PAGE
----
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    Age-related macular degeneration

    Approximately one in seven Australians over the age of 50 have some evidence of AMD.

    Age-related macular degeneration (AMD) is a chronic and painless disease of the macula. The macula is an area at the very centre of the retina, at the back of your eye.

    It’s the most common macular disease in Australia. AMD is responsible for half of all blindness and severe vision loss in this country.

    Age-related macular degeneration causes progressive loss of central vision. It does, however, leave the peripheral vision intact. This loss of central vision affects the ability to read, watch TV, and recognise faces. But, by itself, AMD doesn’t lead to total vision loss (black blindness).

    For some people, AMD advances very slowly and may not impact vision. For others, AMD may progress faster and lead to vision loss in one or both eyes.

    You should treat any sudden changes to your vision as a medical emergency. See an optometrist or ophthalmologist immediately.

    Image shows a group of children running. Black spot covers centre of image, to simulate loss of vision from age-related macular degeneration.
    Age-related macular degeneration destroys central vision, leaving peripheral vision intact.

    About one in seven Australians over the age of 50 years have some evidence of age-related macular degeneration (AMD). In other words, 1.5 million Australians have signs of AMD.

    About 17 per cent of these people will experience vision impairment.

    Almost 15 per cent of Australians aged over 80 have vision loss or blindness from age-related macular degeneration. 


    Age-related macular degeneration booklet

    Ageing and other risk factors

    AMD is related to ageing. By definition, it affects people over 50 years of age. However, age-related macular degeneration is not a normal or inevitable consequence of ageing.

    Difficulty with your vision should never be dismissed as just a part of getting older.

    Age is the single biggest risk factor for AMD. Another key risk factor is family history.

    While you can’t do much about these two risks, smoking is also a big risk factor. In fact, smoking is the single biggest modifiable risk factor for AMD.

    You can have early signs of age-related macular degeneration (AMD) without knowing. That’s why it’s so important to have regular eye exams, including a check of the macula. 

    During the early and intermediate stages, you may not notice any symptoms. Once the disease progresses, symptoms include:

    • difficulty reading or any other activity which requires fine vision, even when wearing glasses
    • distortion, where straight lines appear wavy or bent
    • difficulty distinguishing faces
    • dark or blurred patches in the centre of your vision

    Detecting, diagnosing and monitoring AMD

    Early detection of age-related macular degeneration is crucial to saving sight.

    The only way to diagnose AMD in the early stages is through an eye examination, including a check of the macula. This can be done by an optometrist or ophthalmologist.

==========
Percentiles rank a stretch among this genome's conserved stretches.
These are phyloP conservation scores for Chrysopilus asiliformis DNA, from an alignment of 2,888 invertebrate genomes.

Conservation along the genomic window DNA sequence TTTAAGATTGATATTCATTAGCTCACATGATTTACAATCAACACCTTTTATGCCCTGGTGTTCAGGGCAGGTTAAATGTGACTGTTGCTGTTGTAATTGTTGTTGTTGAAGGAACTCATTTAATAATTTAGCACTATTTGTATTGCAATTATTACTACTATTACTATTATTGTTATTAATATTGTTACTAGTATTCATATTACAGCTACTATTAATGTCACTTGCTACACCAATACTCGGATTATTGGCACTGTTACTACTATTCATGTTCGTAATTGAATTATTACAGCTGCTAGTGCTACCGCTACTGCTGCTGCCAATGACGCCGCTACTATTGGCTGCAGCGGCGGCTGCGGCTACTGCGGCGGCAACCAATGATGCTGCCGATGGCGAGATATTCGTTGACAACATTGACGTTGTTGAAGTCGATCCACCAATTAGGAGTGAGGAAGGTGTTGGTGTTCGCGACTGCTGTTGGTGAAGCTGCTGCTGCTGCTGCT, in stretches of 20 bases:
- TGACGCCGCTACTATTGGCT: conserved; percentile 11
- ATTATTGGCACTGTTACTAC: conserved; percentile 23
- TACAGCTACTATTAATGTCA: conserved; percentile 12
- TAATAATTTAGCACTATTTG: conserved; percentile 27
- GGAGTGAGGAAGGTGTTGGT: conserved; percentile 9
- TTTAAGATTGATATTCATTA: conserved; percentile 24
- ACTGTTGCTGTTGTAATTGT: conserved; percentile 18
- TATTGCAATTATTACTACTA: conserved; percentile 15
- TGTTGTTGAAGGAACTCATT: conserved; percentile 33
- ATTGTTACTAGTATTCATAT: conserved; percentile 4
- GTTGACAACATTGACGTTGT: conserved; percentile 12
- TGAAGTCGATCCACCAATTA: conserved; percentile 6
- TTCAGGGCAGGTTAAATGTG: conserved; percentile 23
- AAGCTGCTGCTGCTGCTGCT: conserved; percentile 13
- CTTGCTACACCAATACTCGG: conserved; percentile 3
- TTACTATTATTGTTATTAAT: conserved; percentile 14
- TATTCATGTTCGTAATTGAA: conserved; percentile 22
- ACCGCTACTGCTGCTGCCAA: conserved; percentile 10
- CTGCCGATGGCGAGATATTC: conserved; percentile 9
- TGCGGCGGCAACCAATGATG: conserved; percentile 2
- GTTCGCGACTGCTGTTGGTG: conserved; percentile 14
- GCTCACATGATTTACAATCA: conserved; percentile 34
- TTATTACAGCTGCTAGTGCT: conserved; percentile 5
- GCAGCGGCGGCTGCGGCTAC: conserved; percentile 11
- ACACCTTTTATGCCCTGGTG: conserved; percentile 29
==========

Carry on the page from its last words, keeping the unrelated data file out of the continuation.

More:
Your eye health professional may use a variety of tests, including pupil dilation, retinal photography and optical coherence tomography (OCT).

    Between visits to your eye health professional, an Amsler grid is an essential and easy-to-use self-monitoring tool used to detect changes in your central vision.

    You can order a FREE Amsler grid from MDFA.

    An eye-healthy lifestyle

    There are some things you can do to keep your macula healthy. This could delay the onset or progression of AMD.

    Not smoking, doing regular exercise, adopting an eye-healthy diet, and protecting your eyes from the sun are all recommended.

    In some cases, additional supplements may be beneficial. But first, consult with your doctor or eye health professional.


    Eye health checklist

    Download now or visit 'Resources' and we'll send you a FREE copy in the mail.


    Webinar: Learn about AMD & eating for eye health

    Treatment and research

    There’s no cure for AMD. However, there is effective treatment in the form of eye injections for wet (neovascular) age-related macular degeneration. As a result of these treatments, thousands of Australians have kept their vision.

    There is no treatment for early, intermediate or late-stage dry AMD. But changes to diet and lifestyle may help slow down the disease. In some circumstances, dietary or AREDS2 supplements may also help. Again, check with your eye health professional or doctor before making these changes.

    Researchers from Australia and around the world are looking for ways to cure AMD. They’re also looking for treatments for dry and earlier stage AMD.

    In Australia, Macular Disease Foundation Australia is the largest source of research grants for macular disease outside of government. This is due to the generosity of our sponsors and donors.

    Other types of macular degeneration

    While age-related macular degeneration is the most common form of macular degeneration, there are different types, some being rarer than others. These include Stargardt disease and myopic macular degeneration.